Previously, we reported that Zac1 can physically interact with the c-Jun, c-Fos and Fra-1 subunit of AP-1 protein, whose transcriptional activity would also be enhanced by Zac1 in HeLa cells [31]. We have also demonstrated that c-Jun/c-Fos heterodimeric AP-1 can activate the S100A7 promoter activity in human keratinocytes [19]. Then, we started to examine whether the AP-1 activated S100A7 promoter activity would be enhanced by Zac1 in HaCaT cells. Using a luciferase assay driven by S100A7 promoter, we first demonstrated the promoter activity can be activated by both c-Jun/c-Fos and c-Jun/Fra-1 heterodimeric AP-1 at 2.1- and 3.1- fold, respectively (Fig 3; compare lanes 5–6 to lane 1, closed bar). The aforementioned AP-1 activated promoter activity was further enhanced by exogenous Zac1 over-expressed in HaCaT cells (Fig 3; compare lanes 5–6 to lane 1, open bar).

Fig 3. Zac1 significantly enhances the S100A7 promoter activity driven by heterodimeric AP-1 complexes.

The schematic presentation of the luciferase reporter driven by S100A7 promoter containing two putative AP-1 binding sites is shown at the upper panel. Although previously we have demonstrated that Zac1 can physically interact with each of c-Jun, c-Fos and Fra-1, the S100A7 promoter activity can only be mildly enhanced by over-expressed Zac1 itself (lane 1; compare open to closed bar) or together with co-expressed c-Jun, c-Fos, or Fra-1 (compare lanes 2–4 to lane 1; open bars to closed bars), respectively. However, the S100A7 promoter activity driven by heterodimeric AP-1 complexes formed by c-Jun/c-Fos or c-Jun-Fra-1 paring is significantly enhanced by co-expressed Zac1 (lanes 5 and 6; compare open to closed bars). These data are the average of three experiments (mean ± SD; n = 3). All p values less than 0.05 were considered statistically significant.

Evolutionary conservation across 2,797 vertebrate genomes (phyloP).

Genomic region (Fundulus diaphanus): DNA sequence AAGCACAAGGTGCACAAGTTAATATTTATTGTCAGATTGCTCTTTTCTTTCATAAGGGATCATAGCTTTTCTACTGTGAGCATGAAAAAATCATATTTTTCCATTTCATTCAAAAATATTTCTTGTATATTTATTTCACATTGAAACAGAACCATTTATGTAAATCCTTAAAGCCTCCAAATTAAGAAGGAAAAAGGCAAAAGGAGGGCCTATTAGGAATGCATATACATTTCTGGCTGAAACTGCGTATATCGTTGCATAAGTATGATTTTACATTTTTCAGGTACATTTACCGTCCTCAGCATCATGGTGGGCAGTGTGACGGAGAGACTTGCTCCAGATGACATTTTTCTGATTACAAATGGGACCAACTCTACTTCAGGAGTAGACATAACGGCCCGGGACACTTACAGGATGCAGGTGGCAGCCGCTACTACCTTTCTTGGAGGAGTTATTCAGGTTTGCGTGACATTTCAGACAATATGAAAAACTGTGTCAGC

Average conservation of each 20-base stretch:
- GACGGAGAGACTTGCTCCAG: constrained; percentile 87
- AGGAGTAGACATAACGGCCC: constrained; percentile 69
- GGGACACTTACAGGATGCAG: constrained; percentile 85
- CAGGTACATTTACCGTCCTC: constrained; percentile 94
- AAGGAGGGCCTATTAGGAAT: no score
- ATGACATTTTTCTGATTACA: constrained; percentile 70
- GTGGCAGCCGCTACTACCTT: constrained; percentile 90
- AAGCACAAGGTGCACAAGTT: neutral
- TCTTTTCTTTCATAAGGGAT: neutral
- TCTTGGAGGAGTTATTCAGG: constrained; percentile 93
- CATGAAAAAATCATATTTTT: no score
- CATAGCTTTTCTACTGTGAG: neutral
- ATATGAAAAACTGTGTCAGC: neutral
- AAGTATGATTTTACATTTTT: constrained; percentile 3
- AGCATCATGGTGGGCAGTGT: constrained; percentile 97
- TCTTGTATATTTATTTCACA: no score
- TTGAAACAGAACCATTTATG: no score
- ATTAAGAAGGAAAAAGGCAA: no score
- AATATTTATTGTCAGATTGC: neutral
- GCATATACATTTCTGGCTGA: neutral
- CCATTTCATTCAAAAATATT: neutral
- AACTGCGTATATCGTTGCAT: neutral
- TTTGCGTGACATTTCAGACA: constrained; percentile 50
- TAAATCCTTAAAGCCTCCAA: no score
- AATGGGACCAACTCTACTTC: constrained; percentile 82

The AP-1 transcriptional activity stimulated by Zac1 was inhibited by curcumin

We further asked whether the S100A7 promoter activity activated by AP-1 in the absence or presence of exogenous Zac1 would be diminished by curcumin because the expression of S100A7 in keratinocytes was shown to be activated by Zac1 (Fig 2) but inhibited by curcumin (Fig 1). Fig 4 shows that curcumin selectively inhibits the transcriptional activity of c-Jun/c-Fos but not c-Jun/Fra-1 in the absence of exogenous Zac1 (Fig 4; closed bars). However, the stimulatory effect exhibited by Zac1 on either c-Jun/c-Fos or c-Jun/Fra-1 heterodimeric AP-1 complex was significantly inhibited by curcumin (Fig 4; open bars).

Fig 4. The AP-1 transcriptional activity stimulated by Zac1 was inhibited by curcumin.

The schematic presentation of the luciferase reporter driven by S100A7 promoter containing two putative AP-1 binding sites is shown at the upper panel. Although curcumin is a well-known AP-1 inhibitor, the S100A7 promoter driven by co-expressed c-Jun/c-Fos but not c-Jun/Fra-1 heterodimer is abolished by curcumin treatment (compare lanes 5 to 2 or lanes 6 to 3, closed bars). Instead, the Zac1-enhanced S100A7 promoter activity driven by either c-Jun/c-Fos or c-Jun/Fra-1 heterodimeric AP-1 complexes is diminished by curcumin c-Jun/c-Fos but not c-Jun/Fra-1 (compare lanes 5 to 2 or lanes 6 to 3, open bars). Interestingly, the S100A7 promoter activated by over-expressed Zac1 alone is also inhibited by curcumin (compare lane 4 to 1, open bars). These data are the average of three experiments (mean ± SD; n = 3). All p values less than 0.05 were considered statistically significant.

Two putative AP-1 binding sites were functionally important for S100A7 promoter activity driven by c-Jun/c-Fos and c-Jun/Fra-1 heterodimers